by Justin McLachlan
1. Writing and having written aren’t the same thing — be sure you want both, because the former is a lot of work.
2. Real writing is actually a lot of rewriting.
3. Your friends won’t be as impressed the second time around. Don’t let it stop you.
4. Grammar, punctuation, spelling — it’s okay if all these things come last.
5. First drafts universally suck.
6. Avoid the advice of those who tell you otherwise of #5.
7. Stopping early helps you to start early the next day.
8. Trying to edit while writing is like trying to chop down a tree while you’re climbing it.
9. Sometimes it’s good to take a break.
10. There are no rules to how, when or where you write, as long as you write.
11. You’ll never catch a trend — write what you want.
12. Writing can be lonely. Very, very lonely.
13. Inspiration will never strike when you need it to. Just write. Do the work.
14. Complex construction doesn’t equal complex though. Simplify.
15. Published ≠ success.
16. Why would you want to write only what you know? Discover something new instead.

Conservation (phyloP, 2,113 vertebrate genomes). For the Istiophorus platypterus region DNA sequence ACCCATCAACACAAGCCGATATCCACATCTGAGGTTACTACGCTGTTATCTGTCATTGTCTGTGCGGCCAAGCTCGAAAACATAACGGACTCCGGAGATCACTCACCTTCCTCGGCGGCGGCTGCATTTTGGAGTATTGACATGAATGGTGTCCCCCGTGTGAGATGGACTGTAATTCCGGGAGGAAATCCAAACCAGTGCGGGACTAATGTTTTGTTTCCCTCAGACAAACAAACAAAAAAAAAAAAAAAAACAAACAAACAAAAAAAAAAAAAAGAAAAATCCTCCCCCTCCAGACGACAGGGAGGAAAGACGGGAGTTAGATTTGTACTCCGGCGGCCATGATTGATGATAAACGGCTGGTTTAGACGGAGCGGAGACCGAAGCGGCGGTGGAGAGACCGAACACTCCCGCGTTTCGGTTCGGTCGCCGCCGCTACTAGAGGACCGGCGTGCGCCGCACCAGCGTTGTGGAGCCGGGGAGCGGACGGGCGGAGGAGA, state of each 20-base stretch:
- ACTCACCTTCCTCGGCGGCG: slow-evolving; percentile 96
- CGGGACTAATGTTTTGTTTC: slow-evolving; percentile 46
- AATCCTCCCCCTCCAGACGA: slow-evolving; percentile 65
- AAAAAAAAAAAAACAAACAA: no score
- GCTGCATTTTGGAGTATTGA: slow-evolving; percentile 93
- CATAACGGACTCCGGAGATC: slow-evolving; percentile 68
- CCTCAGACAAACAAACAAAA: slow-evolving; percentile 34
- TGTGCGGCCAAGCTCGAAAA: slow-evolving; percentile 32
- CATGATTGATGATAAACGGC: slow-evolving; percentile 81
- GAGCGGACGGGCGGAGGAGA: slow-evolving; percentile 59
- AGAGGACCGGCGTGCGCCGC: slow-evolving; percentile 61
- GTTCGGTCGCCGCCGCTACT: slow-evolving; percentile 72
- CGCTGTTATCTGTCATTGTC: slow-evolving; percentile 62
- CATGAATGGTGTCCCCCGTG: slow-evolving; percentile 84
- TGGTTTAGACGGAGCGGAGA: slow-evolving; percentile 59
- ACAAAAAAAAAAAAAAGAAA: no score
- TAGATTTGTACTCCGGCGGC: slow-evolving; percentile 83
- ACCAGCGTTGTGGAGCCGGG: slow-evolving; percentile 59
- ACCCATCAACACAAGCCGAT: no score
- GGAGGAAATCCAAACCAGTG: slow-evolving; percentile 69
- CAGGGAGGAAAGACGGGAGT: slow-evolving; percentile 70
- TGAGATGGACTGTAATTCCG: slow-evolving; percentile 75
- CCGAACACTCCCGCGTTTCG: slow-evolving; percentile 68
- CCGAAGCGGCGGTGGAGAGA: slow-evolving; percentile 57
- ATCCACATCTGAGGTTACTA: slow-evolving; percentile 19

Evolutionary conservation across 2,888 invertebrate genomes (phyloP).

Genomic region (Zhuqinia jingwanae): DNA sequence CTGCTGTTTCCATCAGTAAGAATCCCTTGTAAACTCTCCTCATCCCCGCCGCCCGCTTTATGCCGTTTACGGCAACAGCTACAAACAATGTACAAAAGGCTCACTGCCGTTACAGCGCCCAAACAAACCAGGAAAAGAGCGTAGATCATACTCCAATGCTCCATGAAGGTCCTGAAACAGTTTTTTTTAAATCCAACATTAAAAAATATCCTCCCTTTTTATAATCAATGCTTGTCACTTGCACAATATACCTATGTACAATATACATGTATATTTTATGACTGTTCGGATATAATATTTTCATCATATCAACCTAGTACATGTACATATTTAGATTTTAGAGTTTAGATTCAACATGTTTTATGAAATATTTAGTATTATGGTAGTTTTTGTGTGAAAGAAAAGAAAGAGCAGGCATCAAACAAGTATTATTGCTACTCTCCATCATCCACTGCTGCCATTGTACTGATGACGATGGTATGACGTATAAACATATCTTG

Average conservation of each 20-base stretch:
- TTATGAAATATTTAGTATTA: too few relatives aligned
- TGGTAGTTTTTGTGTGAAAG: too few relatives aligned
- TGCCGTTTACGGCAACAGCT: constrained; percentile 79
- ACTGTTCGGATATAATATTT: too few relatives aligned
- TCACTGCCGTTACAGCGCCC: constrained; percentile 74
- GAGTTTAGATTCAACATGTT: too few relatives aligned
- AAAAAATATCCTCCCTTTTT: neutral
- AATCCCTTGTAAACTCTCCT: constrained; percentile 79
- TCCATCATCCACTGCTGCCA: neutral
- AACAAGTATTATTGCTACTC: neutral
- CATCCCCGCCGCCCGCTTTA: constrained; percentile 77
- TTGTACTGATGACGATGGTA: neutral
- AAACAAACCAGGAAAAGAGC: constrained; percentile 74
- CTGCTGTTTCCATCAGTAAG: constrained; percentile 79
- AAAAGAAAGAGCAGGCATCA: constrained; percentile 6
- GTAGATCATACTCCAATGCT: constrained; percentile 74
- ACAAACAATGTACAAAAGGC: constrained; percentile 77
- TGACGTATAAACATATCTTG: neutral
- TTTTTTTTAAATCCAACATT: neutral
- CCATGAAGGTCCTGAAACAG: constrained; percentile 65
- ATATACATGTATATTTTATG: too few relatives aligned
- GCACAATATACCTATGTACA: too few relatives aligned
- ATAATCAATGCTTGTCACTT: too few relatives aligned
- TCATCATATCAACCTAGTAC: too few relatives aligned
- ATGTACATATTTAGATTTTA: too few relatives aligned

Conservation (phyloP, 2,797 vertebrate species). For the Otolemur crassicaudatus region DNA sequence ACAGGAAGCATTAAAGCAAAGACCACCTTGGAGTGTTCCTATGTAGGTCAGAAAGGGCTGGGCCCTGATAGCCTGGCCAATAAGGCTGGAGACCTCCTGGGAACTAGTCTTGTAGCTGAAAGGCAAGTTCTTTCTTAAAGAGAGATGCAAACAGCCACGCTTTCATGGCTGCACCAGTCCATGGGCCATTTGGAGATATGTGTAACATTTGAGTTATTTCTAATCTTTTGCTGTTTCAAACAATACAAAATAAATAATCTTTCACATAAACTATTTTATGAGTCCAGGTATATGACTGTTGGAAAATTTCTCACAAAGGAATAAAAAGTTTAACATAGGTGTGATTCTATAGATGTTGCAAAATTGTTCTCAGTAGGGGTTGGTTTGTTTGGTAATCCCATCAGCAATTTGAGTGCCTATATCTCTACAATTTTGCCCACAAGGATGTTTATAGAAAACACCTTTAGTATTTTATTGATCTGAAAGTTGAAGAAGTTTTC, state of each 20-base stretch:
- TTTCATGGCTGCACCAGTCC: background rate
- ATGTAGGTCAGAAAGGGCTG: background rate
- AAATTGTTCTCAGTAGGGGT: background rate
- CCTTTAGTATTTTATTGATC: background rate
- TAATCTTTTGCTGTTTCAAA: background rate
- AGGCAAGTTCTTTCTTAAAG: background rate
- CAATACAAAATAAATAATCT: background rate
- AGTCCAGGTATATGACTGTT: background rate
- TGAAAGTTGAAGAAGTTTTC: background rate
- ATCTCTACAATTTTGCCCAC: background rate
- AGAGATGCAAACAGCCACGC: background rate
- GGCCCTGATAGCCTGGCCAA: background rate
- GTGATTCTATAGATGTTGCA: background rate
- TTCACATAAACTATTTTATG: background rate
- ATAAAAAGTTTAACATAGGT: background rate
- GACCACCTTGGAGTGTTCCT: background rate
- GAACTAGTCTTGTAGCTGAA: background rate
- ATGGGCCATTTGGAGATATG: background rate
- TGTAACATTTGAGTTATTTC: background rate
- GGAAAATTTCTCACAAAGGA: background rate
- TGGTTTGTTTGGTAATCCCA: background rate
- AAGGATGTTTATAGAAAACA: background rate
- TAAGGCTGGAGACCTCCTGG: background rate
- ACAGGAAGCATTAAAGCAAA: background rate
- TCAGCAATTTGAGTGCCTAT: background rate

17. The best writers are usually voracious readers.
18. And the best of the best read outside their preferred genres.
19. You can, most definitely, split an infinitive. In other words, you may have a lot of bad advice and rules to unlearn.
20. Deliberate practice will make you better.
21. People who act like writing is easy probably aren’t really writers.
22. Don’t compare yourself to writers.
23. Ideas are everywhere, yes — but that doesn’t make them any less elusive.
24. You’re not the next Hemingway or whoever it is you admire, so don’t try to be. Just be you. You’re great.
25. Deadlines. Goals. Set them, and stick to them.
Justin is a writer and actor in Washington, D.C. His non-fiction stories have appeared in Wired, Popular Science and San Diego Citybeat among authors. He’s the author of the Station One Series and Treknology: Star Trek’ Tech 200 Years Ahead of the Future.